A New Statesman essential non-fiction book of 2021.

Why are there so many examples of public figures, entertainers, and normal, everyday people in blackface? And why aren't there as many examples of people of color in whiteface? This book explains what blackface is, why it occurred, and what its legacies are in the 21st century. There is a filthy and vile thread-sometimes it's tied into a noose-that connects the first performances of Blackness on English stages, the birth of blackface minstrelsy, contemporary performances of Blackness, and anti-Black racism. "Blackface" examines that history and provides hope for a future with new performance paradigms.

Object Lessons is published in partnership with an essay series in The Atlantic.


Ayanna Thompson is a Regents Professor of English at ASU, where she also directs the Arizona Center for Medieval and Renaissance Studies.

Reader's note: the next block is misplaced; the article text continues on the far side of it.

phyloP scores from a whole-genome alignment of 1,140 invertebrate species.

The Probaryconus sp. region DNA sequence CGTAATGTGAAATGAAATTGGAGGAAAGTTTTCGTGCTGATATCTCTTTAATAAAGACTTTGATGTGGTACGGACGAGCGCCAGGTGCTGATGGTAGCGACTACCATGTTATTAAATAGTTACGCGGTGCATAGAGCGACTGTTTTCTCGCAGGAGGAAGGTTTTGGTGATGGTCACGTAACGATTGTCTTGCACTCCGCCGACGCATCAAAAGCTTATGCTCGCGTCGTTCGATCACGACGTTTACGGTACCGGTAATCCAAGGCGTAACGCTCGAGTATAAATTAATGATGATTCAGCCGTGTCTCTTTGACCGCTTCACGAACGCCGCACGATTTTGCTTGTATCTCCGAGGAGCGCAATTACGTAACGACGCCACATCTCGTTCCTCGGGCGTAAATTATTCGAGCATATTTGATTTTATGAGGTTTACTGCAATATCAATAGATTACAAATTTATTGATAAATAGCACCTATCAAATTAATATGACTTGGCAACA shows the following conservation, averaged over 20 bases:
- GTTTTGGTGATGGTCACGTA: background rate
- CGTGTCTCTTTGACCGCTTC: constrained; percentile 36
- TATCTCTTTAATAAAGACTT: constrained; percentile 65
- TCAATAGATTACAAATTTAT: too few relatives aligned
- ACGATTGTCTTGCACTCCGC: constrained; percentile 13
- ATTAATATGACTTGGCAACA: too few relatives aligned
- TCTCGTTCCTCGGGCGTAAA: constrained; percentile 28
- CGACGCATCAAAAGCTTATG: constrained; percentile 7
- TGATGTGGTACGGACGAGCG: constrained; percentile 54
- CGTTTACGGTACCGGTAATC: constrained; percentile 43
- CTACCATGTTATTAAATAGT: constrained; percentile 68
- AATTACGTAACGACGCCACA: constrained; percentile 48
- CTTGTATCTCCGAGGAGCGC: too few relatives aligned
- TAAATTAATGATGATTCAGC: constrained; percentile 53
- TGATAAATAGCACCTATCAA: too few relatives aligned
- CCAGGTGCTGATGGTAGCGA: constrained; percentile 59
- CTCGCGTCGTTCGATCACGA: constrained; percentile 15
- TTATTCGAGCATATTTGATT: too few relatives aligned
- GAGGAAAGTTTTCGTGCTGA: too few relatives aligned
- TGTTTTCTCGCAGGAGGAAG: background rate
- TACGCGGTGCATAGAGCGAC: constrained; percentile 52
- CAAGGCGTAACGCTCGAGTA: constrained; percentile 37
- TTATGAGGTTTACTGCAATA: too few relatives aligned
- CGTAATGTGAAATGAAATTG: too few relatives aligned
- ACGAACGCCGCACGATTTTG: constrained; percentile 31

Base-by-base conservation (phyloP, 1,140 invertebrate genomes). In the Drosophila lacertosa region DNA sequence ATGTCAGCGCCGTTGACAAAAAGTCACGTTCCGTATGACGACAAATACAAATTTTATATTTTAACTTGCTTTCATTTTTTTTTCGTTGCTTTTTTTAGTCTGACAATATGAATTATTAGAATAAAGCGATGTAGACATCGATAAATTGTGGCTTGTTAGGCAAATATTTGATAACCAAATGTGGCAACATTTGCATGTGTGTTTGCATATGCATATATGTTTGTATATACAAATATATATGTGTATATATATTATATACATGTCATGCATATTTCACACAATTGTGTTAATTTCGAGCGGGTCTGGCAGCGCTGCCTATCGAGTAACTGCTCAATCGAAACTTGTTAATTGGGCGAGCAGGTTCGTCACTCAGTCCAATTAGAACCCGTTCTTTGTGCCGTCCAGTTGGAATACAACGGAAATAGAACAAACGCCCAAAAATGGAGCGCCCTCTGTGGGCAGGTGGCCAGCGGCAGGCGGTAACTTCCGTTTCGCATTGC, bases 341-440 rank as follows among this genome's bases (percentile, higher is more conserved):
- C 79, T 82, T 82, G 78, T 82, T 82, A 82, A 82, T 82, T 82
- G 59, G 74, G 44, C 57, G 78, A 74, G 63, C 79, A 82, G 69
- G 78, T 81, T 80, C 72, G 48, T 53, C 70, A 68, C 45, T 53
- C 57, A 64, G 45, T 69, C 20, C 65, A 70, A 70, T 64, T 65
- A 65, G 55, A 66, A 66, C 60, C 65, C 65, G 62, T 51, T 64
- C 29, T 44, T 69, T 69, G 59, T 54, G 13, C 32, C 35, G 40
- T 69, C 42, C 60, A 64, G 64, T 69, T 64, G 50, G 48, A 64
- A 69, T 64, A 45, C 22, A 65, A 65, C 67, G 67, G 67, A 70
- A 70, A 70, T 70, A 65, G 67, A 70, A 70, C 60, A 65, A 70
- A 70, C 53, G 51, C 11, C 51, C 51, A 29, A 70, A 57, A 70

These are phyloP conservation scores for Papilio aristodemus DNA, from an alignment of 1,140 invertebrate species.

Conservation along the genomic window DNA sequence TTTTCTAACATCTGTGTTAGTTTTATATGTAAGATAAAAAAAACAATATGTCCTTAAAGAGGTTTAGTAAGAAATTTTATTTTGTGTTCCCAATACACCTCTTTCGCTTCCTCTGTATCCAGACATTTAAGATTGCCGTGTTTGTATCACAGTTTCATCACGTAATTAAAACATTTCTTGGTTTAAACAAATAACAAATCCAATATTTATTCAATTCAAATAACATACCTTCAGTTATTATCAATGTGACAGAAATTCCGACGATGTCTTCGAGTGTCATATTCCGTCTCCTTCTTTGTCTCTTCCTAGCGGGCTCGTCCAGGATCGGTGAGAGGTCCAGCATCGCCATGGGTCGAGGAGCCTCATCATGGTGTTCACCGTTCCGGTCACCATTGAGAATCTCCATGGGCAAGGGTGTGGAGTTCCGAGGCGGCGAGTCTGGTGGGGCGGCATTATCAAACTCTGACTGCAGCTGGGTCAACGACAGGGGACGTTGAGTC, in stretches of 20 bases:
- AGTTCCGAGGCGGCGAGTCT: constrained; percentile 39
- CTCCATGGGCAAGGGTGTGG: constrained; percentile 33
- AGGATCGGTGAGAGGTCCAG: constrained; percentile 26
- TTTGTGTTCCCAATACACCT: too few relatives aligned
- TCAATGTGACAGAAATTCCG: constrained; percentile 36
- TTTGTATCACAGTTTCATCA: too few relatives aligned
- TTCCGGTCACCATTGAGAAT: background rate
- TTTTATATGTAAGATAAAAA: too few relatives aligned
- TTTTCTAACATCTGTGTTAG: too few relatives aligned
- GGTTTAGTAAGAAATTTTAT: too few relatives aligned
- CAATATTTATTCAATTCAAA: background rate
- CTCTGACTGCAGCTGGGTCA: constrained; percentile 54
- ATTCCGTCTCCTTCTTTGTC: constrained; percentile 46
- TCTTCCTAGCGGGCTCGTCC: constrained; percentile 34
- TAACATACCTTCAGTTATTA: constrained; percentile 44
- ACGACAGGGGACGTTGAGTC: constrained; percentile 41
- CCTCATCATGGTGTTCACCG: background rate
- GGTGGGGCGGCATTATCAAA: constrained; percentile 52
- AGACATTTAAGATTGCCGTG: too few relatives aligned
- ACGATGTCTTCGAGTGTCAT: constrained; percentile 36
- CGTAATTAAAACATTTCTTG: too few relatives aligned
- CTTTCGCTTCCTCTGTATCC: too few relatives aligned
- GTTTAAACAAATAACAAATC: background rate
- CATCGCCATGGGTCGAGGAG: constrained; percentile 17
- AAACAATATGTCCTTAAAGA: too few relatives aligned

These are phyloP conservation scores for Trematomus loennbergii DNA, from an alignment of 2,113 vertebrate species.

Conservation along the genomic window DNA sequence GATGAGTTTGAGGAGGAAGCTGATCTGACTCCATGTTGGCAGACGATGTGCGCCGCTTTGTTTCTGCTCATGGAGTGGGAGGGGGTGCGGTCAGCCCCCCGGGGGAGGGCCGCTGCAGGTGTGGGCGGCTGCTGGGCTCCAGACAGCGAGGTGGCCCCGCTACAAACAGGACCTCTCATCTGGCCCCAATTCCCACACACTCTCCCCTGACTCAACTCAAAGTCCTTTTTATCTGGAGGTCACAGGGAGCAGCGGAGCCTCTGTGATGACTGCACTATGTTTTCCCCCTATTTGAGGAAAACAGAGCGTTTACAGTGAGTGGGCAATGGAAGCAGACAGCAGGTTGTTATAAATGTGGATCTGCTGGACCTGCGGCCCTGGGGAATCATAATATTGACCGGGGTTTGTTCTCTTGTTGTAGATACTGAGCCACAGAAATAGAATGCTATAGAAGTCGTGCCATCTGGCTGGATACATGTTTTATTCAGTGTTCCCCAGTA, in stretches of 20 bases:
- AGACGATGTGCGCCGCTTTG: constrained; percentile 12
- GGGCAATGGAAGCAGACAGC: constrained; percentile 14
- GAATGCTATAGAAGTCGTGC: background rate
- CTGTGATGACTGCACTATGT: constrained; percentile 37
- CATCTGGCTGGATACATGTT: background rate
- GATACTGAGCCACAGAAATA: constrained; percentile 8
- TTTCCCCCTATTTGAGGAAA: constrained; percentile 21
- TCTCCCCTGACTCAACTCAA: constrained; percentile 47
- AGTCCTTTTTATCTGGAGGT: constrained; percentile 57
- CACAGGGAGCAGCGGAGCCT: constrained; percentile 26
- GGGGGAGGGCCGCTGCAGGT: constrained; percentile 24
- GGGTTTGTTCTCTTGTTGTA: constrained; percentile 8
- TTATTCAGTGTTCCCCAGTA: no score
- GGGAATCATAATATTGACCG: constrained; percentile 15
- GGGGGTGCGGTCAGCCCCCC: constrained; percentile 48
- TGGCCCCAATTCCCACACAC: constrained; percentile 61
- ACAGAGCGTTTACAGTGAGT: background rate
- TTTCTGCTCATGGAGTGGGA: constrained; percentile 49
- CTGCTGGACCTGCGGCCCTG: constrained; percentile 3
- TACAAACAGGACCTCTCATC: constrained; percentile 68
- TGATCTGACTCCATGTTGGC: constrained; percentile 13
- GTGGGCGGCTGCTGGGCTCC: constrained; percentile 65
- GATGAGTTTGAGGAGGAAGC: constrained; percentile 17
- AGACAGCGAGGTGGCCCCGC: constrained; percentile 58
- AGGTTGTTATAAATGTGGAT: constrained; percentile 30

Praise for this book

'Blackface' reveals a legacy of performance that is pointed and detrimental, known but purposely forgotten. Thompson's analysis is exquisite and exact. A new entry for the historical record.

Ibram X. Kendi, founding director, Boston University Center for Antiracist Research Author of "How to Be An Antiracist"

This is great book, brave and clear, with excellent analyses and memorable arguments and examples.

Aleks Sierz